May 24, 2006

Al Gore's "An Inconvenient Truth"

Al Gore and his movie clarifying the reality and scope of the threat of global warming, "An Inconvenient Truth" is getting a lot of buzz lately.

The list of theatres and opening dates shows that if you want to see it, you'll have to make a road trip.

The nearest theatres to the Quad Cities showing the film are Des Moines, Ames, Chicago, and Champaign.

The site says that theatres are still being added, so maybe a local theatre might find a screen for it.


At 5/24/2006 9:08 PM, Anonymous paladin said...

The only "inconvenient truth" I see here is that the Kyoto Protocol was negotiated in '97, giving Gore and the Clinton Administration 3 years to present it to the Senate for ratification.

Given Gore's position in the Senate at that time, and his passion for environmental issues, the real "inconvenient truth" is that Gore didn't seize this opportunity of a lifetime and push Kyoto through the Senate, when he actually had the power to DO something about global warming, and not just make movies about it.

At 5/24/2006 11:42 PM, Blogger tiz said...

You conveniently omit that the Democrats lost any and all control of the Senate after 1996. During the three year period you speak of Trent Lott and the rest of the Senate was more worried about cigars and interns than the environment.

Regarding the actual movie, I bet the Bijou in Iowa City will end up carrying it.

At 5/25/2006 10:19 AM, Anonymous paladin said...

If I remember correctly, a sense of the Senate vote in '98 sent Kyoto down in flames, 98-0, which is about as bipartisan as you can get. Which means tiz, that the "inconvenient truth" for you is that you can't play the Blame The Republicans Game on this one. 'Tiz a pity. har har

But still, I'd love to hear from Gore why in his 8 years in power, he didn't use his political capital to do more to promote Kyoto, or at least devise some homegrown hybrid of it, considering his passion for the subject. I guess it's just easier to stand on the sidelines and indulge in hand-wringing and scaremongering.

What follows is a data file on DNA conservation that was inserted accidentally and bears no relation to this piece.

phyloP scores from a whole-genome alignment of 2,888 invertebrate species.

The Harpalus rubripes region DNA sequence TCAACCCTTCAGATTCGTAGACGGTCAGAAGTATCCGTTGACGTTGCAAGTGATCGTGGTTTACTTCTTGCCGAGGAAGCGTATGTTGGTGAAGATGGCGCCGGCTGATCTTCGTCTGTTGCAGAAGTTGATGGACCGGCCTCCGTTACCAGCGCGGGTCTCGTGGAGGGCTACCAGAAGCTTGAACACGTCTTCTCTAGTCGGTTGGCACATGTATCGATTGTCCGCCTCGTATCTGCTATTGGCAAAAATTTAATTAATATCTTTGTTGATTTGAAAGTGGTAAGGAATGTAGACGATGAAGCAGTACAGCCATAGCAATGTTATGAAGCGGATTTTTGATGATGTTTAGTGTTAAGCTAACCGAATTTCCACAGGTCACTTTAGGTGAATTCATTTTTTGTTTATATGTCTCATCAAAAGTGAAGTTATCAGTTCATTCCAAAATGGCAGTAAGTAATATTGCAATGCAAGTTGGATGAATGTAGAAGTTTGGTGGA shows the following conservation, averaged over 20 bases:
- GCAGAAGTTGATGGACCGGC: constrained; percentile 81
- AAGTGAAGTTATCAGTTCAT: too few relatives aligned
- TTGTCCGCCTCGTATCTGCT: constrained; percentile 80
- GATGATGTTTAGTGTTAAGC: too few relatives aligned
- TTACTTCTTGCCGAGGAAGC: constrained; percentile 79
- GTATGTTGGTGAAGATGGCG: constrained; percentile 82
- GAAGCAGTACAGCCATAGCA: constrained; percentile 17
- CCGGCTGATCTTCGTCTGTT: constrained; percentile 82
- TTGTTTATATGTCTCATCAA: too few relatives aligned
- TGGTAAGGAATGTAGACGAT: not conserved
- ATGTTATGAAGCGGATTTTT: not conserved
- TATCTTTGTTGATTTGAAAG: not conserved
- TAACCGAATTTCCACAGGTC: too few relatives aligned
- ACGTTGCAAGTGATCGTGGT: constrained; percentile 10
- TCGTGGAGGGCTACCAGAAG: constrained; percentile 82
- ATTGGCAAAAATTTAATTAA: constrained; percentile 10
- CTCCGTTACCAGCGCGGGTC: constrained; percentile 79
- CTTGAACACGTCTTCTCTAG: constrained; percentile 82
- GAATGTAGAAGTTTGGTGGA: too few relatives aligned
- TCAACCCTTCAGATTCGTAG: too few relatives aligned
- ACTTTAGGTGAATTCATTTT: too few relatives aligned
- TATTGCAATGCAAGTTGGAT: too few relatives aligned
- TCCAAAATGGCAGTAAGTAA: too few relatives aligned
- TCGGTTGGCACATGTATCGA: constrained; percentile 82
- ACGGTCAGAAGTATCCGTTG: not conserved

At 5/25/2006 1:11 PM, Blogger highxlr8r said...

Clinton-Gore did not give the treaty to the Senate for ratification in an effort to include devolping nations into the process. The treaty itself would not have the same significance if it was not agreed upon by developing nations responsible for high levels of emissions.

For a fuller story, see:

Plus, as another commenter mentioned, the treaty would have stalled in the Republican controlled Senate. It would have been disadvantageous to submit the treaty only to have it rejected. It makes more sense to hold off until the "climate" in the Congress was "warmer" to its acceptance. (Sorry, I could not resist.)

At 5/25/2006 3:02 PM, Anonymous paladin said...

Sorry hi, but 98-0 isn't
"Republican controlled" Senate, it's "bipartisan" Senate.

Don't you guys ever get bored playing the "Blame The Republicans Game"? I guess not, otherwise, you'd be thinking about how you lost Congress after 40 years, and what you could do to get it back. But it's so much easier telling pleasing stories about your heroes, clinton-Gore, and blaming Republicans, rather than doing the hard work of regaining the public's confidence.

But even so, why didn't the passionate environmentalist Vice-President Gore, devise something homegrown to address global warming? Did he just Blame Republicans (tm) too? Looks like your hero Gore took the easy way out, and is now just scoring cheap partisan points. Way to go, Al! But no matter---your fans will adore you even if you're a hypocrite (do what I say, not what I do).